- What is now England's oldest surviving Georgian theatre is constructed in Stockton-on-Tees.
- Childsburgh, the Orange County, North Carolina county seat laid out as Corbin Town in 1754 and renamed in 1759, is renamed Hillsborough in honor of Wills Hill, Earl of Hillsborough.
- January 1 – First annual volume of The Nautical Almanac and Astronomical Ephemeris, produced by British Astronomer Royal Nevil Maskelyne at the Royal Observatory, Greenwich, gives navigators the means to find longitude at sea using tables of lunar distance.
- January 9 – William Tryon, governor of the Royal Colony of North Carolina, signs a contract with architect John Hawks to build Tryon Palace, a lavish Georgian style governor's mansion on the New Bern waterfront.
- April 2 – Suppression of the Society of Jesus in the Spanish Empire and Kingdom of Naples.
- June 17 – British Royal Navy Captain Samuel Wallis becomes the first European to visit the island of Tahiti in the Pacific Ocean, during HMS Dolphin's second circumnavigation; he also sights Mehetia.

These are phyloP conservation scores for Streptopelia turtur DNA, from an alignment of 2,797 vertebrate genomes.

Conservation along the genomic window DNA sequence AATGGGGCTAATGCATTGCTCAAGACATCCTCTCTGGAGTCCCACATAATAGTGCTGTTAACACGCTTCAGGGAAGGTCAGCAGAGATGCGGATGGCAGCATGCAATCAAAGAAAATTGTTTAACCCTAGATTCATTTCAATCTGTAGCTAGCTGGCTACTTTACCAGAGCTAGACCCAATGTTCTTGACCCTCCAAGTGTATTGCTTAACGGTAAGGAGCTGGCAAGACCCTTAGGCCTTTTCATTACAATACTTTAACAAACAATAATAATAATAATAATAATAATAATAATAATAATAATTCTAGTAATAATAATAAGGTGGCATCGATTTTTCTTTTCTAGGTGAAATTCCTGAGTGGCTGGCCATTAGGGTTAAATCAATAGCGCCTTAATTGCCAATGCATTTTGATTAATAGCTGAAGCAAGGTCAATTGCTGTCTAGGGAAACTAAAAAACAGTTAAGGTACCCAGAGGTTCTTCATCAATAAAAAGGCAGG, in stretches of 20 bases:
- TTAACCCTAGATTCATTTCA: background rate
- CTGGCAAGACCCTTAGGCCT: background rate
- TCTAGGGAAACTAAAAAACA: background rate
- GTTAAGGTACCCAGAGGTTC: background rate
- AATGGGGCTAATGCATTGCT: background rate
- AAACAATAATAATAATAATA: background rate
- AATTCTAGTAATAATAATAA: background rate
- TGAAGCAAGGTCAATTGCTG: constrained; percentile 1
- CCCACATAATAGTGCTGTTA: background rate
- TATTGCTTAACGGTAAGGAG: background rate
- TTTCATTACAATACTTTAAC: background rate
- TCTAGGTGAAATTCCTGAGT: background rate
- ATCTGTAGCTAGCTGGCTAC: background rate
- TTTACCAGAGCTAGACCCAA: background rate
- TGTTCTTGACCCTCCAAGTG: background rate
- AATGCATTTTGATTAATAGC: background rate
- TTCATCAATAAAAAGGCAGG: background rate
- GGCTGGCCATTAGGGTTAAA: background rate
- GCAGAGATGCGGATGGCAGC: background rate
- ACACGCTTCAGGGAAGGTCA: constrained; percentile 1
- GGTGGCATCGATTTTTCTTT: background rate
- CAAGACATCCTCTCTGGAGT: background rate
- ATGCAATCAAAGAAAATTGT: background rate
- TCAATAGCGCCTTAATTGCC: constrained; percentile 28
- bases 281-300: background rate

- July 3
- August 26 – Construction begins on Tryon Palace in New Bern, North Carolina. The construction proves more expensive than initially expected, leading the government to increase local taxes. This stirs resentment among some North Carolinians and helps prolong the War of the Regulation.
- Autumn – North Carolina woodsman Daniel Boone goes through the Cumberland Gap and reaches Kentucky, in defiance of the Royal Proclamation of 1763 issued by George III of Great Britain. He discovers a rich hunting ground, contested by several Native American tribes.
- January 9 – Philip Astley stages the first modern circus, with acrobats on galloping horses, in London.